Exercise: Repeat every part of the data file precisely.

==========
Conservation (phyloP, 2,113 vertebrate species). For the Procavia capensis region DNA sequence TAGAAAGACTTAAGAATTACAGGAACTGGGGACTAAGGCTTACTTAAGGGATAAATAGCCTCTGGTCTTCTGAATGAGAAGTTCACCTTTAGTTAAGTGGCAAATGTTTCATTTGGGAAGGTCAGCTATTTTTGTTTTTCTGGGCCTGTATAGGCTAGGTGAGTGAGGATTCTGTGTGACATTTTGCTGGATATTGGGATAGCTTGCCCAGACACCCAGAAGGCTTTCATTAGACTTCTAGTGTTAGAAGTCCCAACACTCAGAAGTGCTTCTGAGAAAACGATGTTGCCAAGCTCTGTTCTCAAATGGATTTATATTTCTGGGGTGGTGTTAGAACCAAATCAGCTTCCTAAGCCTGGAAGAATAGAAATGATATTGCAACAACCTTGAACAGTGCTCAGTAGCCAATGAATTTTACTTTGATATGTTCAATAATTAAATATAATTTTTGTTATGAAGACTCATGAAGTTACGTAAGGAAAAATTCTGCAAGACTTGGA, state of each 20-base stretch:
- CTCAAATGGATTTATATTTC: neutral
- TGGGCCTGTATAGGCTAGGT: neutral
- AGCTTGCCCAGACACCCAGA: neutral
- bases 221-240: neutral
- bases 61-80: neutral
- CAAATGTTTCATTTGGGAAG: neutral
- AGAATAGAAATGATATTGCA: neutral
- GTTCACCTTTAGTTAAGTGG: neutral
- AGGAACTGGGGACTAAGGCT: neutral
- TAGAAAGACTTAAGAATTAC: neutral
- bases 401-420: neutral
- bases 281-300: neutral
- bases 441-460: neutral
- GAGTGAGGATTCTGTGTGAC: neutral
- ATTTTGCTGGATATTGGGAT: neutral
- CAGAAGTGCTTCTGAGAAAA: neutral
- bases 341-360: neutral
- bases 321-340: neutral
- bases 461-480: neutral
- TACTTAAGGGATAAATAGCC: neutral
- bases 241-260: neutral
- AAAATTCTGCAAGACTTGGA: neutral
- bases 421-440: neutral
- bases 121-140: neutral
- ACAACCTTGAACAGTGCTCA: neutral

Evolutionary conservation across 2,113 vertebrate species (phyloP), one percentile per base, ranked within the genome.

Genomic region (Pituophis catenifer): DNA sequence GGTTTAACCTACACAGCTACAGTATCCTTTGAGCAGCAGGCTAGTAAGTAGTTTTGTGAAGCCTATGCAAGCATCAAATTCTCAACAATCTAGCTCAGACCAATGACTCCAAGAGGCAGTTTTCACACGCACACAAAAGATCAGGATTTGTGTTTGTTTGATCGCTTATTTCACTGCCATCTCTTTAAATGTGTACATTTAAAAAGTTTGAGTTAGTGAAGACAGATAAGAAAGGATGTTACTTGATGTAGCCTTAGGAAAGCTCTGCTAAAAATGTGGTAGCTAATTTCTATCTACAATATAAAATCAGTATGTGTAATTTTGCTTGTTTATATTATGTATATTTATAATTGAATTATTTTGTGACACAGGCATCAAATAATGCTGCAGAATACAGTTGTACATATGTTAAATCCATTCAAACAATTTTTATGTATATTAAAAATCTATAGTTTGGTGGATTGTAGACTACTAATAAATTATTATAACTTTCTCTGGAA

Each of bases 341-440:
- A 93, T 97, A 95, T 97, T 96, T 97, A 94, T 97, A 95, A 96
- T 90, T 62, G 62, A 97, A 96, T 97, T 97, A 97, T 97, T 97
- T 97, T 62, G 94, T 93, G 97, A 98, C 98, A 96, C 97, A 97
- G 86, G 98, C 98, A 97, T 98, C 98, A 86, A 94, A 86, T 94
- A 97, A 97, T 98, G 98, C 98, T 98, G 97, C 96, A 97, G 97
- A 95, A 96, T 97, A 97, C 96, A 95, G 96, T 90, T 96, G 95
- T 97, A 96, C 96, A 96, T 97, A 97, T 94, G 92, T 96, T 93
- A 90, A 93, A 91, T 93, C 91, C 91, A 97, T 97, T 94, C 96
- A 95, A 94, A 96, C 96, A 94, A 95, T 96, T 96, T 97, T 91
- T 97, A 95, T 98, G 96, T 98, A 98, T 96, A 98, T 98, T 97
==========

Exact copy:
Conservation (phyloP, 2,113 vertebrate species). For the Procavia capensis region DNA sequence TAGAAAGACTTAAGAATTACAGGAACTGGGGACTAAGGCTTACTTAAGGGATAAATAGCCTCTGGTCTTCTGAATGAGAAGTTCACCTTTAGTTAAGTGGCAAATGTTTCATTTGGGAAGGTCAGCTATTTTTGTTTTTCTGGGCCTGTATAGGCTAGGTGAGTGAGGATTCTGTGTGACATTTTGCTGGATATTGGGATAGCTTGCCCAGACACCCAGAAGGCTTTCATTAGACTTCTAGTGTTAGAAGTCCCAACACTCAGAAGTGCTTCTGAGAAAACGATGTTGCCAAGCTCTGTTCTCAAATGGATTTATATTTCTGGGGTGGTGTTAGAACCAAATCAGCTTCCTAAGCCTGGAAGAATAGAAATGATATTGCAACAACCTTGAACAGTGCTCAGTAGCCAATGAATTTTACTTTGATATGTTCAATAATTAAATATAATTTTTGTTATGAAGACTCATGAAGTTACGTAAGGAAAAATTCTGCAAGACTTGGA, state of each 20-base stretch:
- CTCAAATGGATTTATATTTC: neutral
- TGGGCCTGTATAGGCTAGGT: neutral
- AGCTTGCCCAGACACCCAGA: neutral
- bases 221-240: neutral
- bases 61-80: neutral
- CAAATGTTTCATTTGGGAAG: neutral
- AGAATAGAAATGATATTGCA: neutral
- GTTCACCTTTAGTTAAGTGG: neutral
- AGGAACTGGGGACTAAGGCT: neutral
- TAGAAAGACTTAAGAATTAC: neutral
- bases 401-420: neutral
- bases 281-300: neutral
- bases 441-460: neutral
- GAGTGAGGATTCTGTGTGAC: neutral
- ATTTTGCTGGATATTGGGAT: neutral
- CAGAAGTGCTTCTGAGAAAA: neutral
- bases 341-360: neutral
- bases 321-340: neutral
- bases 461-480: neutral
- TACTTAAGGGATAAATAGCC: neutral
- bases 241-260: neutral
- AAAATTCTGCAAGACTTGGA: neutral
- bases 421-440: neutral
- bases 121-140: neutral
- ACAACCTTGAACAGTGCTCA: neutral

Evolutionary conservation across 2,113 vertebrate species (phyloP), one percentile per base, ranked within the genome.

Genomic region (Pituophis catenifer): DNA sequence GGTTTAACCTACACAGCTACAGTATCCTTTGAGCAGCAGGCTAGTAAGTAGTTTTGTGAAGCCTATGCAAGCATCAAATTCTCAACAATCTAGCTCAGACCAATGACTCCAAGAGGCAGTTTTCACACGCACACAAAAGATCAGGATTTGTGTTTGTTTGATCGCTTATTTCACTGCCATCTCTTTAAATGTGTACATTTAAAAAGTTTGAGTTAGTGAAGACAGATAAGAAAGGATGTTACTTGATGTAGCCTTAGGAAAGCTCTGCTAAAAATGTGGTAGCTAATTTCTATCTACAATATAAAATCAGTATGTGTAATTTTGCTTGTTTATATTATGTATATTTATAATTGAATTATTTTGTGACACAGGCATCAAATAATGCTGCAGAATACAGTTGTACATATGTTAAATCCATTCAAACAATTTTTATGTATATTAAAAATCTATAGTTTGGTGGATTGTAGACTACTAATAAATTATTATAACTTTCTCTGGAA

Each of bases 341-440:
- A 93, T 97, A 95, T 97, T 96, T 97, A 94, T 97, A 95, A 96
- T 90, T 62, G 62, A 97, A 96, T 97, T 97, A 97, T 97, T 97
- T 97, T 62, G 94, T 93, G 97, A 98, C 98, A 96, C 97, A 97
- G 86, G 98, C 98, A 97, T 98, C 98, A 86, A 94, A 86, T 94
- A 97, A 97, T 98, G 98, C 98, T 98, G 97, C 96, A 97, G 97
- A 95, A 96, T 97, A 97, C 96, A 95, G 96, T 90, T 96, G 95
- T 97, A 96, C 96, A 96, T 97, A 97, T 94, G 92, T 96, T 93
- A 90, A 93, A 91, T 93, C 91, C 91, A 97, T 97, T 94, C 96
- A 95, A 94, A 96, C 96, A 94, A 95, T 96, T 96, T 97, T 91
- T 97, A 95, T 98, G 96, T 98, A 98, T 96, A 98, T 98, T 97